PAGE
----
What do I mean by that? With thermally curable chemistry you have two reactive components (part A and part B) for example with epoxy resin or silicone resin. And there is a whole world of thermally cured chemistries out there including polyurethanes, epoxy chemistry, high-temperature thermosets, all these things that are non-UV reactive. We started to combine the two-part thermally-curable chemistry with the UV-curable chemistry and make resins with a part A and part B that are blended just before going into the printer. The printer activates the UV allowing you to define the shape of the part you are building and then entraps the thermal chemistry inside the part in an unreacted state. You finish with a part in the green state, that is then washed or spun to remove residual resin before moving to the baking step. In this baking step, we are activating a separate thermal chemistry that has now been trapped in the UV network. So now you have both components reacted and you have your final part. And it has really opened up the range of available materials, allowing for more cost-effective additive manufacturing in a factory setting with high-performance materials. To be clear, this is very different from UV flood-curing which is a common finishing step for single-part UV-curable chemistry. There, you are simply further polymerizing your initial UV reaction.
3DN: What is the importance of sustainability for Carbon? How are you working to address this issue?
Sustainability is a really important topic for us at Carbon and we have identified several key areas where we can make advances. The first is around the overall problem of generation of hazardous waste. This is particularly important in the liquid resin printing technology sector.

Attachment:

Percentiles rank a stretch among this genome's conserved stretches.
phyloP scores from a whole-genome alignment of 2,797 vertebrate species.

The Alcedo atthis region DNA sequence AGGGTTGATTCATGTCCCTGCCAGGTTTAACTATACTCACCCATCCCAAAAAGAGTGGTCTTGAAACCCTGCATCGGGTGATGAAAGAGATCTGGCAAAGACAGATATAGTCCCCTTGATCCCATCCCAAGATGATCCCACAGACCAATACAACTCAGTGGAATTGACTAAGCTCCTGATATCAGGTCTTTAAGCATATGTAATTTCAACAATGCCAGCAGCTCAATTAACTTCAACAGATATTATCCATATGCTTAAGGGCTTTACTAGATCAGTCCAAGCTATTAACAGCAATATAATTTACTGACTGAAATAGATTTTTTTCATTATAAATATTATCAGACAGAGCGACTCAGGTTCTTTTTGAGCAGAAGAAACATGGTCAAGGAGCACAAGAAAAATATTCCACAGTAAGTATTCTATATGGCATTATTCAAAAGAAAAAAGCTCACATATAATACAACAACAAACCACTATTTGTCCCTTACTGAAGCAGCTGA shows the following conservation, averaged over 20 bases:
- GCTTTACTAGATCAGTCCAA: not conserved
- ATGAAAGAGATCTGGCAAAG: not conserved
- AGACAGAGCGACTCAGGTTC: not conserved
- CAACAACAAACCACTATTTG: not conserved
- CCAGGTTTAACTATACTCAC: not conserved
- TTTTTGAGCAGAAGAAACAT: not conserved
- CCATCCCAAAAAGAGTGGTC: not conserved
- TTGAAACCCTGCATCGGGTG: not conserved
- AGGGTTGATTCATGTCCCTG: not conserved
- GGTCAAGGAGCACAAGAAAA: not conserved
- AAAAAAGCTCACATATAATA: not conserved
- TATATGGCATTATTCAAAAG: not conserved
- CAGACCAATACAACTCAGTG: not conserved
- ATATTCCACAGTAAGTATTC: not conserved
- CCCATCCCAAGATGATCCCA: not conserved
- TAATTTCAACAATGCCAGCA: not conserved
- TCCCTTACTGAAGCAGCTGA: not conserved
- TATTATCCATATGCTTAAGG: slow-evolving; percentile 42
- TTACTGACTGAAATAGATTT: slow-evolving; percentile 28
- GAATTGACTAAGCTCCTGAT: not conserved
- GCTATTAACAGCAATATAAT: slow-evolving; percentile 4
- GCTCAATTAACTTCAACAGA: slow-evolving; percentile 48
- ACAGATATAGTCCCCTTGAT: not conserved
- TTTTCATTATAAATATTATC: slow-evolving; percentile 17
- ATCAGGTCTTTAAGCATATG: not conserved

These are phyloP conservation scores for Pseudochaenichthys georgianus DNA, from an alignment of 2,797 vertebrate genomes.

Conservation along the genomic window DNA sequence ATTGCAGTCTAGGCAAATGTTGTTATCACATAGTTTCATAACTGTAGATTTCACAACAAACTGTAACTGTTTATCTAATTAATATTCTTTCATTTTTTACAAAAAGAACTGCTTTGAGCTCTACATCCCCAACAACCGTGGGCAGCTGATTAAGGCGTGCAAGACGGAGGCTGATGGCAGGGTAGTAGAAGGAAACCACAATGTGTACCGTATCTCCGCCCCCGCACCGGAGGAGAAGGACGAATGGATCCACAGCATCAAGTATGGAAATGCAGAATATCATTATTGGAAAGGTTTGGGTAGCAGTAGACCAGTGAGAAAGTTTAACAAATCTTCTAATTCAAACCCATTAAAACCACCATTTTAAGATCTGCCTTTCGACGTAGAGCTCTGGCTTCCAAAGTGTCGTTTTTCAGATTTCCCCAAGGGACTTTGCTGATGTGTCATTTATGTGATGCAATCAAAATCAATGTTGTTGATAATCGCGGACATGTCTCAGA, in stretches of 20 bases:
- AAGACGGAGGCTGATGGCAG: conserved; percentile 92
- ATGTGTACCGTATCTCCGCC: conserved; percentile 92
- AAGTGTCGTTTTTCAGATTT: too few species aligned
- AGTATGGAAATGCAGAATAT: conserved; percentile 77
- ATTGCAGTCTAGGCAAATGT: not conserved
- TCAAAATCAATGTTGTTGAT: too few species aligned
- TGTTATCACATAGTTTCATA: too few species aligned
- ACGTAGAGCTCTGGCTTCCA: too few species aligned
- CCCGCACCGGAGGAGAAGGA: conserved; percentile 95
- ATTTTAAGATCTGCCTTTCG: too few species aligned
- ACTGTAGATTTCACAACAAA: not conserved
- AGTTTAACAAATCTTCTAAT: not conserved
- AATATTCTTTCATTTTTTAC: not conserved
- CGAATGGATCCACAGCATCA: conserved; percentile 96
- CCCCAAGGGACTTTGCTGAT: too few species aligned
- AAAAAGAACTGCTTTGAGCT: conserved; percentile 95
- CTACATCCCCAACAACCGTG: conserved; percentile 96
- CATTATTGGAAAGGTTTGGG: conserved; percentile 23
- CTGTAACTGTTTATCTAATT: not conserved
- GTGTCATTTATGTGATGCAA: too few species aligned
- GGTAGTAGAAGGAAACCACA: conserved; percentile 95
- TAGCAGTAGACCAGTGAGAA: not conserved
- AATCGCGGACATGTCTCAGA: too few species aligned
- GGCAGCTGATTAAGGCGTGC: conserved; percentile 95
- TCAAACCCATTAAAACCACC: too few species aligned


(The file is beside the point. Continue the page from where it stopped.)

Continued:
The standard approach is that you print the part, dripping with resin, you have some kind of a tank with a solvent like isopropyl alcohol, you dunk it in, wash it away and then you have a clean part but you have a solvent with resin dissolved in it and this has to all be treated as hazardous waste. This might be okay at small volumes if someone is just prototyping, but when you get into production you have a big problem on your hands. And it’s not just a sustainability issue, but also an economic issue because you are wasting resin as well as generating hazardous waste and this all, of course, costs money.
Instead, we developed a spin cleaning technology which is completely solvent free. This results in very clean parts with a very thin layer of residual resin which is dealt with in post-curing. This type of spinning technique is used in high-volume production applications such as thermoforming models for dental, adidas midsoles, and other lattice geometries. In fact, for our high-volume applications, we project that in 2022, this spin cleaning technology will have prevented the generation of thousands of metric tons of hazardous waste in total. When economic and sustainability initiatives are aligned, it’s straightforward to make progress. Because it’s a single solution that hits both problems.
In addition, we are using bio-derived or plant-derived raw materials for some of our resins. There are essentially two primary sources for all of the raw materials to make all the chemicals in the world. One is petroleum, all the plastics you would commonly think about are by-products of oil refinement and those are then converted into the building blocks for polymers. But you can also use nature as a factory to make those same types of building blocks. And there is a big trend in the chemical industry to find more sustainable and renewable resources in the form of plants to make building blocks for polymer systems. One of our focus areas is polyurethanes and our partners have created polymers that are part of the overall polyurethane chain that are derived from corn.
In this vein, we have a new resin called EPU44. The material is 40% by weight of raw material derived from plants (resulting in a reduced carbon footprint). It is high performance and has a lower viscosity which is better for printing. In fact, it’s already being used in high volumes for midsoles by adidas. We also have a rigid material called RPU130 which is 25% by weight derived from plant-based material and that is a very high-performance material with high-thermal stability and impact strength. These products show that it is possible to have sustainable materials without sacrificing performance. In fact, in these cases, we even saw a benefit to performance when using the more sustainable raw materials.